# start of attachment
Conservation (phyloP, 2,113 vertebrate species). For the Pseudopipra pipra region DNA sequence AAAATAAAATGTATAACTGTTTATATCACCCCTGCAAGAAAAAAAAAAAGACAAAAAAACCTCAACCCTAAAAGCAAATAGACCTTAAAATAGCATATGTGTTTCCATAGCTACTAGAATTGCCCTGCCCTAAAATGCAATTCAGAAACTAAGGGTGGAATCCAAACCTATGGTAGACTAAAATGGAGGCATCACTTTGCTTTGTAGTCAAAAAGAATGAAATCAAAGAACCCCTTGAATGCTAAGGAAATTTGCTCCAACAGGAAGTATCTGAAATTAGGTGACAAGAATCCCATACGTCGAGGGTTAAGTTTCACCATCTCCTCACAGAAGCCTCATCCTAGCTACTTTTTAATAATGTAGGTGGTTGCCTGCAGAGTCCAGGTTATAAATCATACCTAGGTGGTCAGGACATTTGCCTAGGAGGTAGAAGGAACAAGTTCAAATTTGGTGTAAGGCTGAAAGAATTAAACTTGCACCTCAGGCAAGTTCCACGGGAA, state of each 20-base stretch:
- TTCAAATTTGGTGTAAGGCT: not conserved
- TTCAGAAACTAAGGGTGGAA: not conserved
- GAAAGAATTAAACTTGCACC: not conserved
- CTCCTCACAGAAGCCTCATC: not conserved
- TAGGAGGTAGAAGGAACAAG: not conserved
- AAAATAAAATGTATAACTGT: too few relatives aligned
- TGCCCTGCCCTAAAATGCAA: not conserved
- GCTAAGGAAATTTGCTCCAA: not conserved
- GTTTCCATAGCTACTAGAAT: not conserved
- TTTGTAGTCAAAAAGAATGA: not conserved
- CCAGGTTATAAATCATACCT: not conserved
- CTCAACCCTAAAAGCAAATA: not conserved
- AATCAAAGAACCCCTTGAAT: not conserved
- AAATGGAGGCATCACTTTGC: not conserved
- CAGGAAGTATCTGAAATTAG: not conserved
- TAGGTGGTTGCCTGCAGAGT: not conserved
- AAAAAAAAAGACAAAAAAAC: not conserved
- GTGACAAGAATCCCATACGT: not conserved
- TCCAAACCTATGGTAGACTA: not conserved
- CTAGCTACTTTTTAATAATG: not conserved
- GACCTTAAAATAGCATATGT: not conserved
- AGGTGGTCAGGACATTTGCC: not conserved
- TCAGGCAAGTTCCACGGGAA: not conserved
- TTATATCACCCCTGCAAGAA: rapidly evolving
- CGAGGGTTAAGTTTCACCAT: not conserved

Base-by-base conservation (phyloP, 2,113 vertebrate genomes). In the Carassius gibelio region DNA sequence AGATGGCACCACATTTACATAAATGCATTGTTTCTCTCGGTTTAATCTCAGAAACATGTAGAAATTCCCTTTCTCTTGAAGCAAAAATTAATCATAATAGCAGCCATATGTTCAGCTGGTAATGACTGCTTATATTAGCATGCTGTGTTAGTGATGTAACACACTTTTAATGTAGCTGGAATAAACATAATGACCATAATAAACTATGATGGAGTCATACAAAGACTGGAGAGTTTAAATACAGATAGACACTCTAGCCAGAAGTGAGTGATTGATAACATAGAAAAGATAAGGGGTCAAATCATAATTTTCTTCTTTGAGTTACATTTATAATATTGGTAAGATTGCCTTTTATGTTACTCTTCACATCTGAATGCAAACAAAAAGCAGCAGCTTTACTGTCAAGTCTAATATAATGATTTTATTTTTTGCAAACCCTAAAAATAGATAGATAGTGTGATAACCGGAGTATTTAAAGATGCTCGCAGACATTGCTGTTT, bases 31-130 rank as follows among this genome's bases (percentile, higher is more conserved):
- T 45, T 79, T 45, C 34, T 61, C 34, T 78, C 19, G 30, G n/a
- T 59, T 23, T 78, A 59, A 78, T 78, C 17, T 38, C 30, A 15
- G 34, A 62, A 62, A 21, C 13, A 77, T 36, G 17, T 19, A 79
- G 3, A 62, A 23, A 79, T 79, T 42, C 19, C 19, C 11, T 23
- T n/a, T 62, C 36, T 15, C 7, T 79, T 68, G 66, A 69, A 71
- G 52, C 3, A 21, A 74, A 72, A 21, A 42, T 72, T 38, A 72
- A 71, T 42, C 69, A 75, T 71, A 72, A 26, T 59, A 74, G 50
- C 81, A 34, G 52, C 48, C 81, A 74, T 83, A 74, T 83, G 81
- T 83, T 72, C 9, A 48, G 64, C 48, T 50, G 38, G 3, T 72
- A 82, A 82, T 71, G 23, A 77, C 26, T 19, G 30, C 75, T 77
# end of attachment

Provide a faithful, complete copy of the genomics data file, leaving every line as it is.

Conservation (phyloP, 2,113 vertebrate species). For the Pseudopipra pipra region DNA sequence AAAATAAAATGTATAACTGTTTATATCACCCCTGCAAGAAAAAAAAAAAGACAAAAAAACCTCAACCCTAAAAGCAAATAGACCTTAAAATAGCATATGTGTTTCCATAGCTACTAGAATTGCCCTGCCCTAAAATGCAATTCAGAAACTAAGGGTGGAATCCAAACCTATGGTAGACTAAAATGGAGGCATCACTTTGCTTTGTAGTCAAAAAGAATGAAATCAAAGAACCCCTTGAATGCTAAGGAAATTTGCTCCAACAGGAAGTATCTGAAATTAGGTGACAAGAATCCCATACGTCGAGGGTTAAGTTTCACCATCTCCTCACAGAAGCCTCATCCTAGCTACTTTTTAATAATGTAGGTGGTTGCCTGCAGAGTCCAGGTTATAAATCATACCTAGGTGGTCAGGACATTTGCCTAGGAGGTAGAAGGAACAAGTTCAAATTTGGTGTAAGGCTGAAAGAATTAAACTTGCACCTCAGGCAAGTTCCACGGGAA, state of each 20-base stretch:
- TTCAAATTTGGTGTAAGGCT: not conserved
- TTCAGAAACTAAGGGTGGAA: not conserved
- GAAAGAATTAAACTTGCACC: not conserved
- CTCCTCACAGAAGCCTCATC: not conserved
- TAGGAGGTAGAAGGAACAAG: not conserved
- AAAATAAAATGTATAACTGT: too few relatives aligned
- TGCCCTGCCCTAAAATGCAA: not conserved
- GCTAAGGAAATTTGCTCCAA: not conserved
- GTTTCCATAGCTACTAGAAT: not conserved
- TTTGTAGTCAAAAAGAATGA: not conserved
- CCAGGTTATAAATCATACCT: not conserved
- CTCAACCCTAAAAGCAAATA: not conserved
- AATCAAAGAACCCCTTGAAT: not conserved
- AAATGGAGGCATCACTTTGC: not conserved
- CAGGAAGTATCTGAAATTAG: not conserved
- TAGGTGGTTGCCTGCAGAGT: not conserved
- AAAAAAAAAGACAAAAAAAC: not conserved
- GTGACAAGAATCCCATACGT: not conserved
- TCCAAACCTATGGTAGACTA: not conserved
- CTAGCTACTTTTTAATAATG: not conserved
- GACCTTAAAATAGCATATGT: not conserved
- AGGTGGTCAGGACATTTGCC: not conserved
- TCAGGCAAGTTCCACGGGAA: not conserved
- TTATATCACCCCTGCAAGAA: rapidly evolving
- CGAGGGTTAAGTTTCACCAT: not conserved

Base-by-base conservation (phyloP, 2,113 vertebrate genomes). In the Carassius gibelio region DNA sequence AGATGGCACCACATTTACATAAATGCATTGTTTCTCTCGGTTTAATCTCAGAAACATGTAGAAATTCCCTTTCTCTTGAAGCAAAAATTAATCATAATAGCAGCCATATGTTCAGCTGGTAATGACTGCTTATATTAGCATGCTGTGTTAGTGATGTAACACACTTTTAATGTAGCTGGAATAAACATAATGACCATAATAAACTATGATGGAGTCATACAAAGACTGGAGAGTTTAAATACAGATAGACACTCTAGCCAGAAGTGAGTGATTGATAACATAGAAAAGATAAGGGGTCAAATCATAATTTTCTTCTTTGAGTTACATTTATAATATTGGTAAGATTGCCTTTTATGTTACTCTTCACATCTGAATGCAAACAAAAAGCAGCAGCTTTACTGTCAAGTCTAATATAATGATTTTATTTTTTGCAAACCCTAAAAATAGATAGATAGTGTGATAACCGGAGTATTTAAAGATGCTCGCAGACATTGCTGTTT, bases 31-130 rank as follows among this genome's bases (percentile, higher is more conserved):
- T 45, T 79, T 45, C 34, T 61, C 34, T 78, C 19, G 30, G n/a
- T 59, T 23, T 78, A 59, A 78, T 78, C 17, T 38, C 30, A 15
- G 34, A 62, A 62, A 21, C 13, A 77, T 36, G 17, T 19, A 79
- G 3, A 62, A 23, A 79, T 79, T 42, C 19, C 19, C 11, T 23
- T n/a, T 62, C 36, T 15, C 7, T 79, T 68, G 66, A 69, A 71
- G 52, C 3, A 21, A 74, A 72, A 21, A 42, T 72, T 38, A 72
- A 71, T 42, C 69, A 75, T 71, A 72, A 26, T 59, A 74, G 50
- C 81, A 34, G 52, C 48, C 81, A 74, T 83, A 74, T 83, G 81
- T 83, T 72, C 9, A 48, G 64, C 48, T 50, G 38, G 3, T 72
- A 82, A 82, T 71, G 23, A 77, C 26, T 19, G 30, C 75, T 77